Stickfight II: The Stickening
A Short Story by Lukas Sherman
Written using the suggestion "Sunset"
Originally featured on 05-02-2007
As part of our series "Endings"

“The stick shall never be used in anger or hatred, only in the cause of justice, community, and honor. Violation shall lead to banishment.’

-from the Code of the Stickfighter, transcribed in A74

 

The Stickfighter approached the dead city grasping his stick, which could be used for fighting and for walking. The sun was beginning to set, the light casting a glow over the ruined buildings and deserted, cracked streets. His journey had been long and arduous, though uneventful. He was thirsty, but could not drink from the polluted river.

If the oracle was correct, Yareth the Brute would be waiting for him and they would fight to the death. For years the Stickfighter had sought bloody vengeance on Yareth, but now he felt no malice, no hatred. He had purged himself of all ensnaring emotions. Yet he knew that he still must face Yareth. The code demanded it. As his father had told him before his death, “Sooner can a rock outrun the sun than can a man escape his fate.”

The Stickfighter crossed the bridge, passing several bleached human skeletons, some fused to their bicycles. There had been little time for anyone to escape the cities, he had read in the history scrolls. The water below him was rank and festering. It burned his nostril hairs. What madness brought this about, he wondered. He had once seen a lizard, its primitive brain addled by the sun, attack its own tail until it was bloody. Surely the men who rained fire on the cities of man were such as this.

When he got to the other side, he spotted an elderly man dressed in a tattered robe, sitting next to a small fire. He had a spotted dog that barked at the Stickfighter

“Who is there?” The man looked around in a jerky fashion and the Stickfighter saw that by his hollow sockets that he was blind.

“Do not fear old man. I mean you no harm.”

The blind man looked in his direction. “Are you the one known only as the Stickfighter?”

“I am he.”

“Come closer.” The Stickfighter came up to him and pet the dog, which then licked his hand. “Give me your hand.” The Stickfighter held it out and the blind man took it and traced its lines.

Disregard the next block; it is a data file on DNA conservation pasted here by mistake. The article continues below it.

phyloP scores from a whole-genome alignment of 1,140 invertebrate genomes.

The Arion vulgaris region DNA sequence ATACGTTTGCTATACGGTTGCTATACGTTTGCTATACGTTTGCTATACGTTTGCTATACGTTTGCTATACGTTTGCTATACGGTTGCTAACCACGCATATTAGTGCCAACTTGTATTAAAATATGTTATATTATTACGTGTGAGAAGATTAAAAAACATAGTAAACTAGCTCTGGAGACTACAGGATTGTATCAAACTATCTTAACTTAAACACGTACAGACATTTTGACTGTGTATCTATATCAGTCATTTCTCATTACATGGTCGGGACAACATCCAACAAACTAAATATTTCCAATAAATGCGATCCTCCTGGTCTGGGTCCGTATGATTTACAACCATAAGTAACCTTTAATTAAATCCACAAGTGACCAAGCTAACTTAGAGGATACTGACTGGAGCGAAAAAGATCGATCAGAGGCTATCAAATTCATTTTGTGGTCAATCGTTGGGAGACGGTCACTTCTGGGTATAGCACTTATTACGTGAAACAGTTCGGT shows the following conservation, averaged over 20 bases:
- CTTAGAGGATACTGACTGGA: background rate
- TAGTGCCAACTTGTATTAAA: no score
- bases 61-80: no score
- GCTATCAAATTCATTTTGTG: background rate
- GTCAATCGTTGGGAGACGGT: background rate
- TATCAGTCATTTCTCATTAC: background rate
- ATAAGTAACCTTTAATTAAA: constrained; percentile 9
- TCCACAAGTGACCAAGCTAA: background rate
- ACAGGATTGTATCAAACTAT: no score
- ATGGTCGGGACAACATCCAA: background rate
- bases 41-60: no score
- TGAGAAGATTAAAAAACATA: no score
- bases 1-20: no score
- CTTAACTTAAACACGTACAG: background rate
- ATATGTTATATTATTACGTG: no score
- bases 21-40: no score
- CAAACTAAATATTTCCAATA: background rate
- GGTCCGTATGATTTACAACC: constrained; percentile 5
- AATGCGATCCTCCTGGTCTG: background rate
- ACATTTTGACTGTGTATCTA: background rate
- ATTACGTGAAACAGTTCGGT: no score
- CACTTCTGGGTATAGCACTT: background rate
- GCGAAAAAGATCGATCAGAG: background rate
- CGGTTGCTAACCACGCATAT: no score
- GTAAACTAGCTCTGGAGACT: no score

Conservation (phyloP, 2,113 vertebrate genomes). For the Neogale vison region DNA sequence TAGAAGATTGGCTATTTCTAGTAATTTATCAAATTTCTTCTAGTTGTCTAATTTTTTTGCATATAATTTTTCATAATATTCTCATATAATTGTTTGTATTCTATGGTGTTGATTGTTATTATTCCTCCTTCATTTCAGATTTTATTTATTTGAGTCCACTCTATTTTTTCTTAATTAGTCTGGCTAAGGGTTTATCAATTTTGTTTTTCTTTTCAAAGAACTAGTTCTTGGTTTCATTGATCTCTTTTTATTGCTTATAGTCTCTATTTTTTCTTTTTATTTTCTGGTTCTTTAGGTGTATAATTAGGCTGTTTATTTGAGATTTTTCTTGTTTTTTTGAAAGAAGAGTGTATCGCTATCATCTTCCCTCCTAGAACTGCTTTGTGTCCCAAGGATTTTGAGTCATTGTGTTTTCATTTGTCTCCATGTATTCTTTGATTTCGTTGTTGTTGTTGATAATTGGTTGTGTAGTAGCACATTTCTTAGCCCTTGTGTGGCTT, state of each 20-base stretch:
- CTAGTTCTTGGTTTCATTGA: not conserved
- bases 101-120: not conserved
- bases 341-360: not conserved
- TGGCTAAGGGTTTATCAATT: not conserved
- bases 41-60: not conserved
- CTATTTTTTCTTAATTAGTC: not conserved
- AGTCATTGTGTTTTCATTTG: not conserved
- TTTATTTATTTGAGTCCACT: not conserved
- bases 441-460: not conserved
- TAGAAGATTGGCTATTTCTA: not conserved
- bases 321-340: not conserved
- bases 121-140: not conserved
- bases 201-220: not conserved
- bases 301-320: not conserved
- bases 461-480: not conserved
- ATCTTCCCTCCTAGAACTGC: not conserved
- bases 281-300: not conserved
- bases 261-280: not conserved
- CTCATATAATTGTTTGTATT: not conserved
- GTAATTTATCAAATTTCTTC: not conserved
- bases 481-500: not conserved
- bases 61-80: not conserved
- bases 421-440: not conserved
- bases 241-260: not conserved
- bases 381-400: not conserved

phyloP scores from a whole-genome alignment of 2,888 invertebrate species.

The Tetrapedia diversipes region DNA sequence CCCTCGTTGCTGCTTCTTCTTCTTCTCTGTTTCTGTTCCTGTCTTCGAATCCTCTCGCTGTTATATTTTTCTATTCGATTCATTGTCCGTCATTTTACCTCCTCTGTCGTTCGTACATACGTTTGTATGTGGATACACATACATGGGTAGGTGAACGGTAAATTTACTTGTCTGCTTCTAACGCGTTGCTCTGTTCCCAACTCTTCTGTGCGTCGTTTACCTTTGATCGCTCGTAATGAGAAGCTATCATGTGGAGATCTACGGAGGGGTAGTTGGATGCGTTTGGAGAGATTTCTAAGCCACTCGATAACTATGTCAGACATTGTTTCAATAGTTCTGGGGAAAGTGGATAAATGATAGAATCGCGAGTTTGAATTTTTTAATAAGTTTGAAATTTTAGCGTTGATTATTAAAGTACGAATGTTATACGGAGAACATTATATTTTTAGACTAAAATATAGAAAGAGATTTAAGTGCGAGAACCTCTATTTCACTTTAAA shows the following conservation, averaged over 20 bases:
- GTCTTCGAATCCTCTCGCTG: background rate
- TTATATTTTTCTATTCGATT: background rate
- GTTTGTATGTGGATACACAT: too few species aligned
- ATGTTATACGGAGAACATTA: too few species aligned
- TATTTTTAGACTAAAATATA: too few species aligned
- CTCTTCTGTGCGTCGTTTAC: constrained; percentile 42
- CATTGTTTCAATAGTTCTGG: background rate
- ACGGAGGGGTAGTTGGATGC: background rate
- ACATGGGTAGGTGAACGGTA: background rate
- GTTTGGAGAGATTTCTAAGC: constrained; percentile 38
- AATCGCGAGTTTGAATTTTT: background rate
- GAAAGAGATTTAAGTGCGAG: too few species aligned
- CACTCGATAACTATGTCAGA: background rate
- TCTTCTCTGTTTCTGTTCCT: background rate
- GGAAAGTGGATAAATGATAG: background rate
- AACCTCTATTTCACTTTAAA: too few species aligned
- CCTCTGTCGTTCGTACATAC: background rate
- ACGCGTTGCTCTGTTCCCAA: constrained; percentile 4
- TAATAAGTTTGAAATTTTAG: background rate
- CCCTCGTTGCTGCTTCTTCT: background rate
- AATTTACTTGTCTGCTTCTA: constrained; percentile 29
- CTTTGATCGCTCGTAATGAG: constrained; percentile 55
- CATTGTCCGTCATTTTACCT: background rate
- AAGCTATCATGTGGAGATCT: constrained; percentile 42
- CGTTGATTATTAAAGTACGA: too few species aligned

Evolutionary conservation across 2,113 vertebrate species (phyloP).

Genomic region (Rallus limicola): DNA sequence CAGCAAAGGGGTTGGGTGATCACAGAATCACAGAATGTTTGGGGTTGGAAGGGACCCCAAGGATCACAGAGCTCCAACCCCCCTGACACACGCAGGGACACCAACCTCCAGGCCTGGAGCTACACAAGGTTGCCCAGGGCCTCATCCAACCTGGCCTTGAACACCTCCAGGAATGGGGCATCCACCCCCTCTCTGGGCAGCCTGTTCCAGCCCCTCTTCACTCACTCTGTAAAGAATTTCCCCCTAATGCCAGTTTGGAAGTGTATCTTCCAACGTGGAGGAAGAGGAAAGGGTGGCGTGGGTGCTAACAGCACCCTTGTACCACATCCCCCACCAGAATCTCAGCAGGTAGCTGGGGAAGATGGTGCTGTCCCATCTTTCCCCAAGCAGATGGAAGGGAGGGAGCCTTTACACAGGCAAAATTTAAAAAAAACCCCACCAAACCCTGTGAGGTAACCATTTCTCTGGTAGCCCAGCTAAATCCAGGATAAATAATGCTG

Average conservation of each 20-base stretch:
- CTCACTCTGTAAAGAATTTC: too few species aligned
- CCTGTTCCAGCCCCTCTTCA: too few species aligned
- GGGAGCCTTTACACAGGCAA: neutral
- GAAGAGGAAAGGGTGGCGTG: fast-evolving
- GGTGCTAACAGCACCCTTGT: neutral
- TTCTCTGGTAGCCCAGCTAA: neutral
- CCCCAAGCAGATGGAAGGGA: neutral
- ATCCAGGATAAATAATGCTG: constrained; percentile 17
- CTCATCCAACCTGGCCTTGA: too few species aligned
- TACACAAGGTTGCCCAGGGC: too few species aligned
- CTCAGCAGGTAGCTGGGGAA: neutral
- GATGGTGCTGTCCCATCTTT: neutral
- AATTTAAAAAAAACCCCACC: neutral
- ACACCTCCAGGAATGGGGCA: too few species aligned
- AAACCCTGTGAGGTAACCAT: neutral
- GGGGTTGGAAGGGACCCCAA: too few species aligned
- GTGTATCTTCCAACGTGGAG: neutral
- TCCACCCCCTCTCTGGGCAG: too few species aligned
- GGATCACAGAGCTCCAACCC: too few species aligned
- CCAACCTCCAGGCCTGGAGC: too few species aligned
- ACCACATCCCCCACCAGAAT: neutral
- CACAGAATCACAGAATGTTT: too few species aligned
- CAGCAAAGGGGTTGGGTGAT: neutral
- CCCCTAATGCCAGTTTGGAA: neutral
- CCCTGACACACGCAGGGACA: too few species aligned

“You are very brave. Yes. And you have suffered greatly. But you have overcome. Just as you will overcome your enemy. He is waiting for you.” The blind man let go of the Stickfighter’s hand and pointed. “He is that way. Next to the broken head of the goddess.”

“I thank you for your kindness old man.”

The old man nodded. “Come back when you are finished. I have something I would ask of you.”

“Very well.” The Stickfighter started up the street, careful of the gaping holes in the pavement. Despite what the blind man told him, he was not without the demon of fear. He had not fought for many moons, living as a hermit and healer. He griped his stick, the stick cut from his village’s sacred black tree, tighter.

He had not walked for long when he saw a lone figure standing near the severed head of a statue, its womanly tresses and trident cracked and rusted. It was Yareth. Or Yareth the Brute as he was known from the lands of the topless mountains to the deserts of fire. He was bearded and muscular. A new scar on his neck joined the company of scars on his face. It was like a gathering of crows, except with scars instead of crows. He flashed a menacing smile at the Stickfighter.

“I’ve been waiting for you Stickfighter. It has been a long time. I heard you had forsaken the ways of the stickfighter,” he said.

Stickfighter nodded. “I have returned. The time of the stickening’s nigh.”

“I do not believe in your oracles. I will triumph over you and strike you down as man strikes down an impudent wench.” He smiled again and wetly licked the sweat around his mouth. “Just like I struck down your wench.”

The Stickfighter’s mouth twitched slightly. Hate was the gateway to fear and fear the ladder to death. He would not be mastered by it. The memory of Ril-ope could only be a snare now. Stickfighter closed his eyes for a moment to clear his mind and then opened them and threw off his cloak. There was no stick-caller to invoke the fighters, no priest to purify the fighting space. This would have to be it, without ceremony, arena, or spectators.

Yareth took the stick from his back and twirled it. “I hope you like the taste of stick, it will be your last meal.”

“Such threats mean nothing to me. I have mastered the way of the Stickfighter. I have learned its mysteries and powers. The stick is an extension of me, coward.”

The two men faced each other for what seemed like an eternity, but was not. It was over in the flash of sun on glass. Yareth lay stunned, beaten.

“Curses on you Stickfighter,” he hissed

Stickfighter towered over him, his shadow falling over Yareth’s bloody face. Yareth’s bravado suddenly left him, like insects stirred by a wind.

“Do not kill me Stickfighter,” he pleaded. “Banish me, but let me live. I have a tribe to rule over, wives to please…”

“You violated the Code of the Stickfighter Yareth. There can be no quarter. A stickfighter’s stick is his soul.”

Stickfighter hesitated for a second and then delivered the death blow. It was finished. Stickfighter broke his fallen enemy’s stick.

The sun was set, the stickening come to fruition. Stickfighter walked on.

Read More By Lukas Sherman

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Portland Fiction Project

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